California Case Law on Heat of Passion
The California Supreme Court explained in People v. Steele (2002) 27 Cal.4th 1230, "the heat of passion requirement for manslaughter has both an objective and a subjective component. The defendant must actually, subjectively, kill under the heat of passion. But the circumstances giving rise to the heat of passion are also viewed objectively. As we explained long ago in interpreting the same language of section 192, 'this heat of passion must be such a passion as would naturally be aroused in the mind of an ordinarily reasonable person under the given facts and circumstances,' because 'no defendant may set up his own standard of conduct and justify or excuse himself because in fact his passions were aroused, unless further the jury believe that the facts and circumstances were sufficient to arouse the passions of the ordinarily reasonable man. '" (27 Cal.4th at pp. 1252-1253.)
Also in People v. Lee (1999) 20 Cal.4th 47, the court noted that, "although section 192, subdivision (a), refers to 'sudden quarrel or heat of passion,' the factor which distinguishes the 'heat of passion' form of voluntary manslaughter from murder is provocation. The provocation which incites the defendant to homicidal conduct in the heat of passion must be caused by the victim , or be conduct reasonably believed by the defendant to have been engaged in by the victim. The provocative conduct by the victim may be physical or verbal, but the conduct must be sufficiently provocative that it would cause an ordinary person of average disposition to act rashly or without due deliberation and reflection. " (Id. at p. 59.)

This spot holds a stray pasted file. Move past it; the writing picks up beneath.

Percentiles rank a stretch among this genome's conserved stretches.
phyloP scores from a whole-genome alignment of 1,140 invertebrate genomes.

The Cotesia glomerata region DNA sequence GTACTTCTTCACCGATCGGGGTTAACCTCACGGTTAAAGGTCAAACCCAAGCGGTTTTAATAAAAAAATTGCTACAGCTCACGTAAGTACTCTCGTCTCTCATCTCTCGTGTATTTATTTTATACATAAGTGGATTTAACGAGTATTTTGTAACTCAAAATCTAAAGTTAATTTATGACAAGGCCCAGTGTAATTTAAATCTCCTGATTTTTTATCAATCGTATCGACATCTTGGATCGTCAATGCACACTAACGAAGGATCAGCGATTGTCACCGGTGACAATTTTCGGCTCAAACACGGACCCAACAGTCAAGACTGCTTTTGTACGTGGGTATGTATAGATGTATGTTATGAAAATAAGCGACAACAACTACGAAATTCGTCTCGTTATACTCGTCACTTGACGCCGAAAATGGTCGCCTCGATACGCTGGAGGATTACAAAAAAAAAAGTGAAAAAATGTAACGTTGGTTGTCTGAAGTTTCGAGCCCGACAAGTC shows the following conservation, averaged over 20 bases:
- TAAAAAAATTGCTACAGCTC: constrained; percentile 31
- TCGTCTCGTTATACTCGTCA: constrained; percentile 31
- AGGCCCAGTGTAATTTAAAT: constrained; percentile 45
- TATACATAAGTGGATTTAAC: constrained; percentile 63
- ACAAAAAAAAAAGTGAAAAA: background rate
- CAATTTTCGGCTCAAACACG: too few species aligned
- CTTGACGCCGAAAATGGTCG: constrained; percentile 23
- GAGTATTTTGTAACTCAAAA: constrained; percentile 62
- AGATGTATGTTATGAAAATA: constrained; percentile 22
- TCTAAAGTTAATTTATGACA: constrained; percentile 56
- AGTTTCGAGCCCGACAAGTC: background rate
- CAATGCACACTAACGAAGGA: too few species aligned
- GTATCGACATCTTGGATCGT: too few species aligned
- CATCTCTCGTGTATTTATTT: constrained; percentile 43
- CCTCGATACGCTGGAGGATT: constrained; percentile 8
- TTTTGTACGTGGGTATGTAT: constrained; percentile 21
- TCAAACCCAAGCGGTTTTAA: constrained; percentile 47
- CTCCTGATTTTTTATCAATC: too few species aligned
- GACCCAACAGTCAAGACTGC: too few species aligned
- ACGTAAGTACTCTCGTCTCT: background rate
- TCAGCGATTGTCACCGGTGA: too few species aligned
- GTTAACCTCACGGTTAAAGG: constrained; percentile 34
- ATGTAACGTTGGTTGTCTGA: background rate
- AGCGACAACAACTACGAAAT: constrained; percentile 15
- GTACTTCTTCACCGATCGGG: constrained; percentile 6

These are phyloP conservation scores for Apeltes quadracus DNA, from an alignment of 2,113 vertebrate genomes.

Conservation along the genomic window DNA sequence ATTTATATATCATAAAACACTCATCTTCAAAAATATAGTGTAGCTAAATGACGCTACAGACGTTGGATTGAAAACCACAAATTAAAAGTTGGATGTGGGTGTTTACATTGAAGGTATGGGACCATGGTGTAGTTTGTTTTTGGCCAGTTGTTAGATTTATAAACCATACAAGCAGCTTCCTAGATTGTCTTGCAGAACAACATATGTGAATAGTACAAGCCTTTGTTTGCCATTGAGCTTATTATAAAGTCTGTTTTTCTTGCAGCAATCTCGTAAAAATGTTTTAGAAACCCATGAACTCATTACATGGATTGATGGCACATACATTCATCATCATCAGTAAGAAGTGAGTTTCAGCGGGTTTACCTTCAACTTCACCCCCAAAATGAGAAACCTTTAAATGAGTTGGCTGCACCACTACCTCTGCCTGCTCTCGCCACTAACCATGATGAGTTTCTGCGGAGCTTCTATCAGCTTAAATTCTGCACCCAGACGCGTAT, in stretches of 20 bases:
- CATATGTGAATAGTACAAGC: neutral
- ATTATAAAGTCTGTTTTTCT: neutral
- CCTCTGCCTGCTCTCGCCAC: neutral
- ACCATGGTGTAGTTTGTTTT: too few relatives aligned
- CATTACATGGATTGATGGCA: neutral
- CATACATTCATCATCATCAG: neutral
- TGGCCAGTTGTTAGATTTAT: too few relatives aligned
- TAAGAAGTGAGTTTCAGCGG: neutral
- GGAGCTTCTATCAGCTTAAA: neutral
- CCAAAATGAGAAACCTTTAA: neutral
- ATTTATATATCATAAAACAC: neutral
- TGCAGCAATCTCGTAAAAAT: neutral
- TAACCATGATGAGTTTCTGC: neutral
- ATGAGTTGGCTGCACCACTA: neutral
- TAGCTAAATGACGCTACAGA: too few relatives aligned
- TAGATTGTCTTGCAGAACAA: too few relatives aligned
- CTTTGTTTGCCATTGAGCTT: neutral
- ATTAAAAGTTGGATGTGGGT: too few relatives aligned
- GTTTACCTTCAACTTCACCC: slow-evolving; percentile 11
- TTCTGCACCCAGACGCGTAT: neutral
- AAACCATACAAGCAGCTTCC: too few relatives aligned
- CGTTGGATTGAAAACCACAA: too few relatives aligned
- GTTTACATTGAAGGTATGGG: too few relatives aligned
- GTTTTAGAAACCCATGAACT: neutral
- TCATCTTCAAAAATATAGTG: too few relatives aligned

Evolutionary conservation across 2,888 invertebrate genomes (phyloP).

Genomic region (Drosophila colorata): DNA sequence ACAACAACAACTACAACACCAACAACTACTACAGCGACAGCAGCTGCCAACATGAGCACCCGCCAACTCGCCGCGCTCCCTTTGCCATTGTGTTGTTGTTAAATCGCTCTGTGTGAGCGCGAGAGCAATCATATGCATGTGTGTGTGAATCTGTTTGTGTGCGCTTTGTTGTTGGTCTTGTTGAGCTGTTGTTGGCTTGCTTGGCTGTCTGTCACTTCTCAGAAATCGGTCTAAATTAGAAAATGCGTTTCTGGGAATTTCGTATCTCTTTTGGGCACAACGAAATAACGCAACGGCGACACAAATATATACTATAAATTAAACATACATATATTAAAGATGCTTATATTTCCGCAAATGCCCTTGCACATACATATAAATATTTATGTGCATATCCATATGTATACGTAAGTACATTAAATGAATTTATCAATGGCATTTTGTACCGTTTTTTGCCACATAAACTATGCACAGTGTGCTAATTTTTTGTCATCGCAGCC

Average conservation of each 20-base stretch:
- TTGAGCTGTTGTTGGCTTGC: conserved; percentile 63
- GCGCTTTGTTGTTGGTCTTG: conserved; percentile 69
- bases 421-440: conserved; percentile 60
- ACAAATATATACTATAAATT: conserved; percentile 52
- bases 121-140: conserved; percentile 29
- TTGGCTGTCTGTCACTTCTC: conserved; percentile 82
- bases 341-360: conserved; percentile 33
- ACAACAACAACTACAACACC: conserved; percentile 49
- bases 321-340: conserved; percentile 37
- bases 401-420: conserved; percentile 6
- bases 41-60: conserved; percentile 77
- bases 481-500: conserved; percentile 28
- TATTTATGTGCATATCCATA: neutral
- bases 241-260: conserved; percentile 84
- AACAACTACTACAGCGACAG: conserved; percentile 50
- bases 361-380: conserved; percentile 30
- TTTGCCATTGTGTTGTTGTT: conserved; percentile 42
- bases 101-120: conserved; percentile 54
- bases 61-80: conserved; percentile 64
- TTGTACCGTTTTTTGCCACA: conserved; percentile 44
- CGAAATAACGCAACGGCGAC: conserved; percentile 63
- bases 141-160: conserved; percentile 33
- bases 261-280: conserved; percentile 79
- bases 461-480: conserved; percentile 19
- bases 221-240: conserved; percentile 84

CALJIC No. 8.42 (California jury instructions) provides, in relevant part:
"To reduce an unlawful killing from murder to manslaughter upon the ground of sudden quarrel or heat of passion, the provocation must be of the character and degree as naturally would excite and arouse the passion, and the assailant must act under the influence of that sudden quarrel or heat of passion. The heat of passion which will reduce a homicide to manslaughter must be such a passion as naturally would be aroused in the mind of an ordinarily reasonable person in the same circumstances. . . . The question to be answered is whether or not, at the time of the killing, the reason of the accused was obscured or disturbed by passion to such an extent as would cause the ordinarily reasonable person of average disposition to act rashly and without deliberation and reflection, and from passion rather than from judgment."